EDS growth equals 1,000 jobs
Global technology giant EDS has chosen Winnipeg as the location for its new high-tech service centre, which it said will create 1,000 new jobs over the next five years.
The Texas-based company will spend $18 million to refurbish a 100,000-square-foot Inkster Industrial Park building whose former tenants have included other IT companies such as Nortel.
EDS Canada president Frank Hart said the $20-billion-a-year company selected Winnipeg to build a new service centre for a number of reasons, not least because it's had a presence here for more than 30 years.
The company already has about 300 employees in Winnipeg, with about 100 of them doing work for national and international clients. Winnipeg is one of EDS's top Microsoft.net centres around the world with local technology experts doing work here for international clients.
One of its biggest local customers is the Manitoba government for whom EDS operates as a de facto information technology department, providing desktop support for government departments and a full range of software support.
EDS is also in the running for a massive business processing out-sourcing contract with the Winnipeg Regional Health Authority.
Hart said EDS has pioneered some of the government service work in Manitoba that it now offers to several U.S. states and governments around the world.
The new Manitoba centre will provide a variety of services to national and international customers including hardware and software support, financial services, back-office customer support and document processing and accounting and administrative services.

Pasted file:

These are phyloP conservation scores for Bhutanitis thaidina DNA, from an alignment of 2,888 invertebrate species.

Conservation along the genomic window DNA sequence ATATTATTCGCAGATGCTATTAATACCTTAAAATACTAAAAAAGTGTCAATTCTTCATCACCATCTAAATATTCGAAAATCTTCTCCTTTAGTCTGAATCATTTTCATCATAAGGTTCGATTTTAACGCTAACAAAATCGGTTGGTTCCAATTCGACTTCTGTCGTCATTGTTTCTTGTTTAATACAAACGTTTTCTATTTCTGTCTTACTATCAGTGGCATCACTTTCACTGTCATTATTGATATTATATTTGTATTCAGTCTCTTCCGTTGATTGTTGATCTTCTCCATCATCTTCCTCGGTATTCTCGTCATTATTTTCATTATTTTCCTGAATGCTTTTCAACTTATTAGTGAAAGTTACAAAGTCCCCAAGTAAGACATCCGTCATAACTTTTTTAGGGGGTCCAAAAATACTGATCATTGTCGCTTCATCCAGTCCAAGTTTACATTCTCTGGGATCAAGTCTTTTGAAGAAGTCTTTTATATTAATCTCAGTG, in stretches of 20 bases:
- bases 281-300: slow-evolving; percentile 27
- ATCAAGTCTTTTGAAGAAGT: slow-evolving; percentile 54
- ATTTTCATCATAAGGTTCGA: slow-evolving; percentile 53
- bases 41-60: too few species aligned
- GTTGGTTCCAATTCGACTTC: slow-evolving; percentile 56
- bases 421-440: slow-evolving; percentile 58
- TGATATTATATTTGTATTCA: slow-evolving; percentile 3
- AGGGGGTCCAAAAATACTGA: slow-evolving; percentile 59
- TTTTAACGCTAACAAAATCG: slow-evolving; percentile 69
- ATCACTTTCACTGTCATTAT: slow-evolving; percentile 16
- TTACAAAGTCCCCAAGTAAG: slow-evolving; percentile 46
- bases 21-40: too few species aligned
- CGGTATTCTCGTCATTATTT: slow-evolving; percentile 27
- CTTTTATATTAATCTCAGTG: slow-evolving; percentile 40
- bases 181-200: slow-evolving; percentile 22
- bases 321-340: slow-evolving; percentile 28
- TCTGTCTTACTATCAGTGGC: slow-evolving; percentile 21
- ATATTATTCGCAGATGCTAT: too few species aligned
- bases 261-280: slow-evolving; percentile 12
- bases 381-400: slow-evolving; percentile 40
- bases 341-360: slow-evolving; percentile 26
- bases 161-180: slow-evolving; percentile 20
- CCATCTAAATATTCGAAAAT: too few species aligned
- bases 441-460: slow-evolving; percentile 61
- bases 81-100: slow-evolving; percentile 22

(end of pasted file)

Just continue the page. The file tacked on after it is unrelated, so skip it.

Company officials said the new Winnipeg shop will not do work for existing Manitoba customers.
The plan is to have 50 to 100 employees in the new Mountain Avenue centre by August, and about 250 over the next 12 months. Hart said he believes it will take less than five years for the centre to get up to 1,000 jobs.
The company is putting on a job fair in the next couple of weeks, and is already hiring for the $30,000-plus jobs.
Premier Gary Doer, who was on hand for the EDS announcement, said the province will commit $3 million in training assistance.
Doer said the fact his government is a client of EDS had nothing to do with the company selecting Winnipeg.
"EDS has good relationships with other customers and they are free to decide where the best place is for them to make an investment," he said. "We're happy they did it here."
Hart said there were more attractive incentive packages offered by other jurisdictions, but the overall environment in Manitoba made the difference.
"The labour force in Manitoba is highly skilled, very knowledgeable and extremely committed to quality work," Hart said.
The new centre -- which is estimated to contribute about $440 million to the provincial economy including $50 million in taxes ¬ -- will be unique for EDS in that the company will run a number of different functions for many different customers out of the same centre.
Its beefed-up local workforce will give this city much more significance to EDS's Canadian operations.
"This will put Winnipeg on the EDS map," said Hal Ryckman, executive vice-president of EDS Canada's western Canadian division.
For Stuart Duncan, CEO of Destination Winnipeg, it is a feather in the city's cap.
"This is a Fortune 100 company," Duncan said. "It's a great signal to the community that a company like EDS would grow here."
Duncan said the information and communications technology sector in Manitoba is growing, already employing about 12,000 people in the city, and is expected to continue to grow for the next 10 years.